For much of its history, the Roman Catholic Church has been very intolerant of alterations to the Scriptures that are the basis for its faith. Such alterations were prosecuted as heresy, often times violently, for hundreds of years.
During the early 1500s, Martin Luther, a professor of biblical interpretation at a university in Germany, was amongst a few scholars and extreme clerics who opposed the use of “indulgences” by the Catholic Church. The practice of accepting “indulgences” had been going on for hundreds of years, but by the end of the Middle Ages, they had become often corrupt. Indulgences in that form allowed for “forgiveness of sins” for commercial acknowledgement, whereas without such things indulgences were meant to be acceptance and penance on the part of the sinner in return for forgiveness.
Marin Luther was the chief instigator of the Protestant reformation, primarily with the release of his work The Ninety-Five Theses, a pamphlet outlining reforms that he and others would like to see made in the faith and organization of the Church.
On April 18, 1521, Luther was called before the Holy Roman Empire in Worms, Germany, and told to recant his theses or face charges of heresy. The assembly of Church representatives was then called a diet, hence Diet at Worms.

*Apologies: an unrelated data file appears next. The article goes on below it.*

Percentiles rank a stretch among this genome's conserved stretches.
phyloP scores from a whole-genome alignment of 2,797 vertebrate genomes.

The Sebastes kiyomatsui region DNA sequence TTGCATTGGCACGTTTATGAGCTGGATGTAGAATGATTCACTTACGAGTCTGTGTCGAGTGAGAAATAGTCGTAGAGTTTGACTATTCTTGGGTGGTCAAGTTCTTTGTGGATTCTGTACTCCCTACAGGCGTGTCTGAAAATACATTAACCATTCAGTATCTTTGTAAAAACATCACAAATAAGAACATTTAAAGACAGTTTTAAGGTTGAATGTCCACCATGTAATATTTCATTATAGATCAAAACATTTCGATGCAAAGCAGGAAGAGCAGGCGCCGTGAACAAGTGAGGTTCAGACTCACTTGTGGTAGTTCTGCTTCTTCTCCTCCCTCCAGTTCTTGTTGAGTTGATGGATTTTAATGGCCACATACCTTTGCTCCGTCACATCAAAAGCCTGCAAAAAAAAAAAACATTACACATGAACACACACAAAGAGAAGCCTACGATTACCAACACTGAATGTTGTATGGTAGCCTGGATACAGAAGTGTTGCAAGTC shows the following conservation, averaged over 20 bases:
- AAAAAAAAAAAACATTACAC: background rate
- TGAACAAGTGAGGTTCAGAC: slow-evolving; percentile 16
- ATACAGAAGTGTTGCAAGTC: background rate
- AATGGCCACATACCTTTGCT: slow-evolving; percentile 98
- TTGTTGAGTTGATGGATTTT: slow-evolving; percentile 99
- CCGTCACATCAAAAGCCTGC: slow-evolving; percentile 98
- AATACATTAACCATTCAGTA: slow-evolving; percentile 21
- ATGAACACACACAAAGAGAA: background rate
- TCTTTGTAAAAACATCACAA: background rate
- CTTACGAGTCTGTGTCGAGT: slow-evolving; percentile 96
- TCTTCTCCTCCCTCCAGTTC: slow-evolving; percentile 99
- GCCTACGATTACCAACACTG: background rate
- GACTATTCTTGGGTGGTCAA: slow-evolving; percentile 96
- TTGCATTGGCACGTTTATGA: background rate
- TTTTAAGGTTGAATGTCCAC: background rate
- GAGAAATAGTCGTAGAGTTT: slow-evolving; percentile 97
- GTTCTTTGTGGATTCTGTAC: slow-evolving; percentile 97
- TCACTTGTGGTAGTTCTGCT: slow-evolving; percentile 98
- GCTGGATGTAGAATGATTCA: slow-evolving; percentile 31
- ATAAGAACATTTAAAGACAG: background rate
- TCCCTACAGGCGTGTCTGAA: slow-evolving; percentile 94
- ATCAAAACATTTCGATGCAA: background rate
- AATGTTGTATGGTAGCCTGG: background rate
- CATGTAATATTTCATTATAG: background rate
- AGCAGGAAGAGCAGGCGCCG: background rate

On April 17, the Diet asked Luther if his written works were in fact written by him, and if he was prepared to renounce all of their teachings as heresy. He asked for a day to think about it. When he came back in front of the diet he said “They are all mine, but as for the second question, they are not all of one sort.” In other words, he defied the Diet’s ruling that all of his works were to be classified in the same manner.
The end result was that he did not reject his writings, and would not, unless they could be proven to go against the Scriptures. Before the Diet could conclude that Luther was a heretic, he fled Worms.
The Diet promoted an edict on May 26, 1521 that proclaimed Luther a heretic and warranted anyone who came in contact with him to apprehend him to be punished by the Church. It also allowed for forgiveness for anyone who killed him. The edict also banned all of Luther’s writings, and responded by basically pitting Luther against the entirety of the Holy Roman Empire, headed by Charles V.
Luther would remain in conflict, and under the constant threat of violence, for the rest of his life.